2) coprolite that are assumed to be from them and are looking like lamniform ones... 

Still Its genus placement is not in cement, right now some phylogenists talk about putting them in the family Otodontidae who have no living members or either Carcharocles, Megaselachus, Otodus, or Procarcharodon....consensus not done yet.

The tooth formula and morphology confirm that megalodon is a lamniform without doubt. The convergent evolution of the dentition is in relation to great whites, not to lamniforms as a whole. The vertebrae also confirm this, as they have the characteristic radial lamellae of lamniforms. The coprolites are irrelevant as there's nothing other than size indicating they're from megalodon; most sharks have a spiral valve intestine so the shape alone is not indicative.

The tooth morphology of megalodon and bite marks on prey bones reveal that it preyed on marine mammals like small whales and seals. The round vertebrae suggest a fusiform body shape, unlike the more compressed vertebrae of flattened sharks. The dermal denticles ("scales") also suggest a streamlined body suited for fast swimming. All the evidence points to a similar ecological niche to the great white, which would result in a similar (albeit larger and stockier) body plan.

It's now widely agreed that megalodon is an otodontid and not a lamnid like great whites, with the debate coming down to the use of the genera Otodus and Carcharocles (Procarcharodon and Megaselachus are rarely used). Essentially there are five species of megatooths currently considered valid, in this chronological order: obliquus, auriculatus, angustidens, chubutensis, and megalodon. Some argue that all five species should just be Otodus since they represent an anagenetic lineage, meaning the species directly evolved into one another. Others argue that the lack or presence of tooth serrations is sufficient enough to split them into two genera, with non-serrated species in Otodus (obliquus) and serrated species in Carcharocles (auriculatus, angustidens, chubutensis, and megalodon). Personally I think all five species should just be Otodus and that serrations are not significant enough to split. This is the taxonomy that the authors of this paper went with and it is quickly becoming the consensus, with seemingly less Carcharocles supporters every year.

Edited by Carnoferox
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Cookie Monster

Great White sharks dont actually stop growing at any point in their life. We know the same applies to lobsters although I cannot find if it applies to squid as well. In European legends we have giant sea monsters. 

It raises the possibility that we dont find gigantic specimens because we have been fishing the waters heavily for the last 2 or 3 centuries. I`m not aware of them building up a genetic profile of the Great Whites so it might be that Megalodons are very old, very large, great white sharks who had the food available to reach such gigantic sizes.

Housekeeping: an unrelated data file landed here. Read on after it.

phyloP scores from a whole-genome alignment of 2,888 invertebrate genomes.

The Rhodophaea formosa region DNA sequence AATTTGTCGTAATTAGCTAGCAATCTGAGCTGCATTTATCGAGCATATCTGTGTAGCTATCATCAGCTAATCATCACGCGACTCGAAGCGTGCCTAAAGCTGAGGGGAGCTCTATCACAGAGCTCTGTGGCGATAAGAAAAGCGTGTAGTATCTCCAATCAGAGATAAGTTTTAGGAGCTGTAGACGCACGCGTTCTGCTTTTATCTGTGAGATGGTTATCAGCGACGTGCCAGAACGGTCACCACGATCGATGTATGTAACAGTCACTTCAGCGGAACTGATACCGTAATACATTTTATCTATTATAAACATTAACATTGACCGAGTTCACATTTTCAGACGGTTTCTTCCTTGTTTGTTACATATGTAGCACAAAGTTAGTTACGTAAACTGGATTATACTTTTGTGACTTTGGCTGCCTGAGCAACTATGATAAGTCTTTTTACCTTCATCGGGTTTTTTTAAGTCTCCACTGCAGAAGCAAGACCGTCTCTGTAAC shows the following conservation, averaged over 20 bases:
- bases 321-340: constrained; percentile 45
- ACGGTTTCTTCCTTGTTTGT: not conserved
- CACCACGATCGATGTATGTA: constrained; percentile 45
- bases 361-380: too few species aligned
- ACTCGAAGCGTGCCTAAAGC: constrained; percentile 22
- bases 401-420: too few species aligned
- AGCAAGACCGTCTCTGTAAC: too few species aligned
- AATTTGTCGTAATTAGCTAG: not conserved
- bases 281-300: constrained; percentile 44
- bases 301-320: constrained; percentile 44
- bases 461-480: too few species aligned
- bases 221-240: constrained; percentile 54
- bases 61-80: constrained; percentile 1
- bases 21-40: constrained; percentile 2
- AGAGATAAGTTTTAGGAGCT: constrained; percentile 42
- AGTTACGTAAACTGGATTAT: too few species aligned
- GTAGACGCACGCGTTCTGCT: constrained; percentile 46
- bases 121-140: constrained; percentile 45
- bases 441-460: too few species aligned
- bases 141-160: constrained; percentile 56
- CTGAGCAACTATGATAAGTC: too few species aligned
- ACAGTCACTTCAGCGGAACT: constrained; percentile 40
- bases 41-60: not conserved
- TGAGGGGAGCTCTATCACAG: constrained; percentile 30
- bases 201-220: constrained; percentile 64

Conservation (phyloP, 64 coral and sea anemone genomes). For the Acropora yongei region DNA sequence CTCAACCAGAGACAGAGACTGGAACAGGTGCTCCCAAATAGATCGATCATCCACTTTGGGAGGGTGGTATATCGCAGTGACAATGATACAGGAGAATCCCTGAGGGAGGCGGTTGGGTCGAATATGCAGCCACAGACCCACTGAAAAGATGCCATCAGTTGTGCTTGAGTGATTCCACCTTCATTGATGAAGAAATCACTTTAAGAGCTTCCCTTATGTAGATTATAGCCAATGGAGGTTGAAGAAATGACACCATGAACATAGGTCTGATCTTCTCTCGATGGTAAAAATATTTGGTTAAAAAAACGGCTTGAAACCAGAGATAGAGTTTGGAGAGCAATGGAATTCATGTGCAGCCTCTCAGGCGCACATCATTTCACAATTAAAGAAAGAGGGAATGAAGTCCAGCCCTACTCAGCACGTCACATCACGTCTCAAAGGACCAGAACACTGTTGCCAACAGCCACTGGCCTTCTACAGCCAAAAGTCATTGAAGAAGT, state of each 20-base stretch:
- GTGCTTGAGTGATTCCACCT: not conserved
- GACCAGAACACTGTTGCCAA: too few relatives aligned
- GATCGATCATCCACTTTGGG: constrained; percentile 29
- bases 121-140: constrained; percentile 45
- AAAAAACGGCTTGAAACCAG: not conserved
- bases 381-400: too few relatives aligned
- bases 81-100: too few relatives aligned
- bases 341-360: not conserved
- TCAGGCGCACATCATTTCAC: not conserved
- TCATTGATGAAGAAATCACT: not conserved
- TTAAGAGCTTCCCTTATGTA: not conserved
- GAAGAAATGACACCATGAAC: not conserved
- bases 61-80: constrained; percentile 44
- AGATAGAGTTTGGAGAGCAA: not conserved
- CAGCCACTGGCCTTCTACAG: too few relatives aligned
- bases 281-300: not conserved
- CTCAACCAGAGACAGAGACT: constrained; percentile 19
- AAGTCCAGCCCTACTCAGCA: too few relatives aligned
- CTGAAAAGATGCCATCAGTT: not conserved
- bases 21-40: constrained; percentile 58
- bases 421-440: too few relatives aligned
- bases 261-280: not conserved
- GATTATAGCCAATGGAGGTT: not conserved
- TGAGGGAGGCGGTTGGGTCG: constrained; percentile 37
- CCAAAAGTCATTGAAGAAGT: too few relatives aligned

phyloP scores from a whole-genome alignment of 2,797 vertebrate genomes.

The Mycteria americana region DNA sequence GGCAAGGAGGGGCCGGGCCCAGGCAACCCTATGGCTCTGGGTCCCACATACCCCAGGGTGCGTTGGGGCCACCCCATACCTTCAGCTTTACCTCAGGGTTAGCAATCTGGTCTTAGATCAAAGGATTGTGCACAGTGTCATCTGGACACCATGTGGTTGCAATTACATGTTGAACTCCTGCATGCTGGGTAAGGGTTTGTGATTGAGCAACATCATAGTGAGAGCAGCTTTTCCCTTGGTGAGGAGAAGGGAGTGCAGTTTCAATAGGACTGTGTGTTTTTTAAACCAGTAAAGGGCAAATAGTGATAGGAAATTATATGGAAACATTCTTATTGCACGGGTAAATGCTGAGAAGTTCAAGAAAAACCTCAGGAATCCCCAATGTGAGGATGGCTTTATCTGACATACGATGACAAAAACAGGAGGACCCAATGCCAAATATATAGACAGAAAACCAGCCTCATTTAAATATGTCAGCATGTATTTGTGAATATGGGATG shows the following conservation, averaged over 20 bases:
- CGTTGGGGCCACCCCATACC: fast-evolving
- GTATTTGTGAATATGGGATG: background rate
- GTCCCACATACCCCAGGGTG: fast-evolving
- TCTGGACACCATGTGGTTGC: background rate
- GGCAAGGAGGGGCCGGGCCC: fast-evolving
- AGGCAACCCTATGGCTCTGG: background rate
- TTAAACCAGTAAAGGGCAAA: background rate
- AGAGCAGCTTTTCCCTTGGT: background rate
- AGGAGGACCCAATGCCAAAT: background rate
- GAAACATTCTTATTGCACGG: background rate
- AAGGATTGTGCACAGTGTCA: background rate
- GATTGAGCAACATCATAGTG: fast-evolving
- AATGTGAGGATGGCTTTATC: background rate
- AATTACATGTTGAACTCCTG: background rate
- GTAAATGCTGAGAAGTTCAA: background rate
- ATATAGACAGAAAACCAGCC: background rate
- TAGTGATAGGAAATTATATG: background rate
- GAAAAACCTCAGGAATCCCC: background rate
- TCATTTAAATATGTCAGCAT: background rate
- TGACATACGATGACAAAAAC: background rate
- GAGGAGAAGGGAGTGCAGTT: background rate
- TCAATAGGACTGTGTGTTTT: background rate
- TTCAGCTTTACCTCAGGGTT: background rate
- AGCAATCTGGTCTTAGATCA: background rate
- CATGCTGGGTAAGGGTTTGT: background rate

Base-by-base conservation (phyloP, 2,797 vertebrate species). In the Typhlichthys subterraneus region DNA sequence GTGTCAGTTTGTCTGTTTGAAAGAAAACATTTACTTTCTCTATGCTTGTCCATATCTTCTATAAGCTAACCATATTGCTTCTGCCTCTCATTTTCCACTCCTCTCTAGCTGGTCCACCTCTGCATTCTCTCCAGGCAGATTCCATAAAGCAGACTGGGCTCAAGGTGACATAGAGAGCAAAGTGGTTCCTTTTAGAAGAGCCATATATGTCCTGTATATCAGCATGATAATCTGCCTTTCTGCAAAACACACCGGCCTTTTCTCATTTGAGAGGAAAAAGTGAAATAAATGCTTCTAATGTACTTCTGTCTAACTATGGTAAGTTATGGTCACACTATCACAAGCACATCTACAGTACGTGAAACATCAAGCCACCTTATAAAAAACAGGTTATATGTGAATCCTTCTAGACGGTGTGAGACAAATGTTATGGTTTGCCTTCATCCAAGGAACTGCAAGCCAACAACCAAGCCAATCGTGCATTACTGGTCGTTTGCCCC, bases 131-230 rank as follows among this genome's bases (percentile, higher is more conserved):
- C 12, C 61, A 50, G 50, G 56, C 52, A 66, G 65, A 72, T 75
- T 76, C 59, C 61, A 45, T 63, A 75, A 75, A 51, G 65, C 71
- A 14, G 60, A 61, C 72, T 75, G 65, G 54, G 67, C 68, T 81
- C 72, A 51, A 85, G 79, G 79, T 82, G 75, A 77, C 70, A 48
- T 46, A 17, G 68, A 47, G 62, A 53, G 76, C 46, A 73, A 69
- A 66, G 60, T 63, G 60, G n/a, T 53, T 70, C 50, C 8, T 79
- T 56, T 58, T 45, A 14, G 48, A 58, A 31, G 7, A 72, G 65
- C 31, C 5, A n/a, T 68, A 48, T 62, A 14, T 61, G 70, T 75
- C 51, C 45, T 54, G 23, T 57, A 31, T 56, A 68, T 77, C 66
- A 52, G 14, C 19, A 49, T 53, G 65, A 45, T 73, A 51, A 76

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Carnoferox
Just now, Cookie Monster said:

Great White sharks dont actually stop growing at any point in their life. We know the same applies to lobsters although I cannot find if it applies to squid as well. In European legends we have giant sea monsters. 

It raises the possibility that we dont find gigantic specimens because we have been fishing the waters heavily for the last 2 or 3 centuries. I`m not aware of them building up a genetic profile of the Great Whites so it might be that Megalodons are very old, very large, great white sharks who had the food available to reach such gigantic sizes.

Not likely in the slightest.

Although similar overall, the teeth of megalodon differ from great whites in several key characteristics like the formula, root shape, bourlette, serration density, etc. It is 100% certain that they are not the same species as great whites, and are not even in the same family.

It is true that great whites don't stop growing, but their growth slows significantly after they reach maturity. They do not live long enough to be able to reach megalodon sizes.

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NCC1701

It died out just 2.6 million years ago, so our early ancestors were probably on their menu too.

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Carnoferox
On 9/8/2020 at 4:12 PM, NCC1701 said:

It died out just 2.6 million years ago, so our early ancestors were probably on their menu too.

3.6 million years ago, and encounters between sharks and hominins would've been very rare.